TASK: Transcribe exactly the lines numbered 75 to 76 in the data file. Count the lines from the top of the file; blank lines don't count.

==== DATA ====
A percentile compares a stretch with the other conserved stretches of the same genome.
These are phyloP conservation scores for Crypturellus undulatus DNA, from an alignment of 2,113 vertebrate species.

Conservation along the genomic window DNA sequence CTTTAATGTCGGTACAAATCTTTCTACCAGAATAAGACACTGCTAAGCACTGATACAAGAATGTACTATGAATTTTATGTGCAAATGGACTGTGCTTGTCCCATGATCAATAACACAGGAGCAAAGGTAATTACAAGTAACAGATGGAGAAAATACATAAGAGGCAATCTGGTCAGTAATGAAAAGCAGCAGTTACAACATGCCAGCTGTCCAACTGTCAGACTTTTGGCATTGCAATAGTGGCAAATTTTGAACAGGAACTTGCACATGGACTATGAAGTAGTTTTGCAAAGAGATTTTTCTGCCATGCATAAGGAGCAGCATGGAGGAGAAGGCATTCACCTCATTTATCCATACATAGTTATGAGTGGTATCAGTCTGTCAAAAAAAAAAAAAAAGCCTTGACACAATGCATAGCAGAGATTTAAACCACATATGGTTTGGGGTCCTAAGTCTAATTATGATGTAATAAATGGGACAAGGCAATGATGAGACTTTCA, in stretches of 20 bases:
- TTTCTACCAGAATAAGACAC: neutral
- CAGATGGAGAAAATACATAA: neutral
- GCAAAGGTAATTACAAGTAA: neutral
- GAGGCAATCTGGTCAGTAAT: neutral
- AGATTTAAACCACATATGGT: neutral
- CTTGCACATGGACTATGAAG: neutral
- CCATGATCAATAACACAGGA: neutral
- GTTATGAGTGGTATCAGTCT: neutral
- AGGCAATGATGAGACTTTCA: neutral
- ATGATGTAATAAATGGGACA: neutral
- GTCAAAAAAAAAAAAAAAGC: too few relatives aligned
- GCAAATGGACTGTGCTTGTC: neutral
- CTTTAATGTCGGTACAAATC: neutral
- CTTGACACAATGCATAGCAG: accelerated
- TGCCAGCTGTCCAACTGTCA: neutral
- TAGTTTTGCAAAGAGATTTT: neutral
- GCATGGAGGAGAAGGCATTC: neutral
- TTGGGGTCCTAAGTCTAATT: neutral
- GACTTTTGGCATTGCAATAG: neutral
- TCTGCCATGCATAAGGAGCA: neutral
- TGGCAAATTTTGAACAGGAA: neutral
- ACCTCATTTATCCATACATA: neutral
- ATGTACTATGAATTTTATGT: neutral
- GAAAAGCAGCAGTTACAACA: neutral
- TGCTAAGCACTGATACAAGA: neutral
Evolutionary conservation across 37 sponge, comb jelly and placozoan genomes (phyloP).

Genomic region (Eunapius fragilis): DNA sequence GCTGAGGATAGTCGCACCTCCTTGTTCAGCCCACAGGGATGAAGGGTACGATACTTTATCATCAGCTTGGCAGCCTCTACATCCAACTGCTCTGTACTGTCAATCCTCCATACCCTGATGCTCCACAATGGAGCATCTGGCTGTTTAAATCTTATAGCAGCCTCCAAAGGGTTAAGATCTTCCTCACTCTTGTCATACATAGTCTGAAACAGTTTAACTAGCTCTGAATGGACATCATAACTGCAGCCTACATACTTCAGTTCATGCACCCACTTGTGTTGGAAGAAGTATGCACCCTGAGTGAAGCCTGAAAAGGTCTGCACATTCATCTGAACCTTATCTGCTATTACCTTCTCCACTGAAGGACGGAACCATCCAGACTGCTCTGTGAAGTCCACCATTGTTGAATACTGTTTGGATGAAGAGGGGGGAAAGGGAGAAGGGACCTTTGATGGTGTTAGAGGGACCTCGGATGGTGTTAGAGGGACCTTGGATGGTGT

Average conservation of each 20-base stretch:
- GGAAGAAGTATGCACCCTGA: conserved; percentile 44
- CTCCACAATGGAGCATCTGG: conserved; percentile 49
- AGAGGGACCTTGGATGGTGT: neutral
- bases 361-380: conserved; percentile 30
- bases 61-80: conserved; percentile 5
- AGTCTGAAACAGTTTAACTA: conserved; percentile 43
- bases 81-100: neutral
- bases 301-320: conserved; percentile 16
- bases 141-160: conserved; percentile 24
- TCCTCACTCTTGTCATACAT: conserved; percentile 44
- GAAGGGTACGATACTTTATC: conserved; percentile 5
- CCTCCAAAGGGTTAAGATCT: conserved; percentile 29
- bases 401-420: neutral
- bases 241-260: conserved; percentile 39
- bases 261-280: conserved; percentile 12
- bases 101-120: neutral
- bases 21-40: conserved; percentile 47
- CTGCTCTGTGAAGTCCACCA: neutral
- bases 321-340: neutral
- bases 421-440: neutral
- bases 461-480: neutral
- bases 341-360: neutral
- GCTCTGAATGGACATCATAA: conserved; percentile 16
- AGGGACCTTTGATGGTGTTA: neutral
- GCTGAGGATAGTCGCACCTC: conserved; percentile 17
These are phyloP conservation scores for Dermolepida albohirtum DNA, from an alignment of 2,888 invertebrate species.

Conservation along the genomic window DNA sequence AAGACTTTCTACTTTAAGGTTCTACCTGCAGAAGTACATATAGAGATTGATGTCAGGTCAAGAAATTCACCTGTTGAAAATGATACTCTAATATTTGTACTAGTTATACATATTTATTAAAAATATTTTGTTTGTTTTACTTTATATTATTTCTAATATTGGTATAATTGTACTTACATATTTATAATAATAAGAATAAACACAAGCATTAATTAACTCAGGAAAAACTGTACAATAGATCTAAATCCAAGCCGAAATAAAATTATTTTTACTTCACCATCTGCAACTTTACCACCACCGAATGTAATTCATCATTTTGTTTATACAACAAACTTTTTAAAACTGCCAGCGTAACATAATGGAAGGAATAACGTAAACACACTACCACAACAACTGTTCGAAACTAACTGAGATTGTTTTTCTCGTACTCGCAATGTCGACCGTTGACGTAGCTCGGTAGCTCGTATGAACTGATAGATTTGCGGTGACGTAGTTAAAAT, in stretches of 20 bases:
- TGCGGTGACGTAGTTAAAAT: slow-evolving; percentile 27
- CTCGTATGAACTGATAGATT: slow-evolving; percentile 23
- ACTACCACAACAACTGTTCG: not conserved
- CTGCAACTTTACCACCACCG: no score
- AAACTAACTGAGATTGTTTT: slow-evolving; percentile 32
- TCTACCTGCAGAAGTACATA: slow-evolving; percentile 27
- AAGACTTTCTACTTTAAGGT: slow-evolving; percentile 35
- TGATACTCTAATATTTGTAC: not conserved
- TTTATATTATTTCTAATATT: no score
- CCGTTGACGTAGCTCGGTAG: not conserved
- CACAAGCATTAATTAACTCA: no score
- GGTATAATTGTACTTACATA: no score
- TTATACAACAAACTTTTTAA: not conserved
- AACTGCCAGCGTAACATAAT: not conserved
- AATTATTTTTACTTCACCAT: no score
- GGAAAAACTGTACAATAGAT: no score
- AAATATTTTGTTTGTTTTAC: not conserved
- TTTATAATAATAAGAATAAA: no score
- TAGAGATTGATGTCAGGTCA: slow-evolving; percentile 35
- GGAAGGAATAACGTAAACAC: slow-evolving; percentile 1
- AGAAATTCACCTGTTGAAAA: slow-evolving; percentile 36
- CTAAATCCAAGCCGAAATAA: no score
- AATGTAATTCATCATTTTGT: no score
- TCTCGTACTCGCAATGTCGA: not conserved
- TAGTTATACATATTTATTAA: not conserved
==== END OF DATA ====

- AAATATTTTGTTTGTTTTAC: not conserved
- TTTATAATAATAAGAATAAA: no score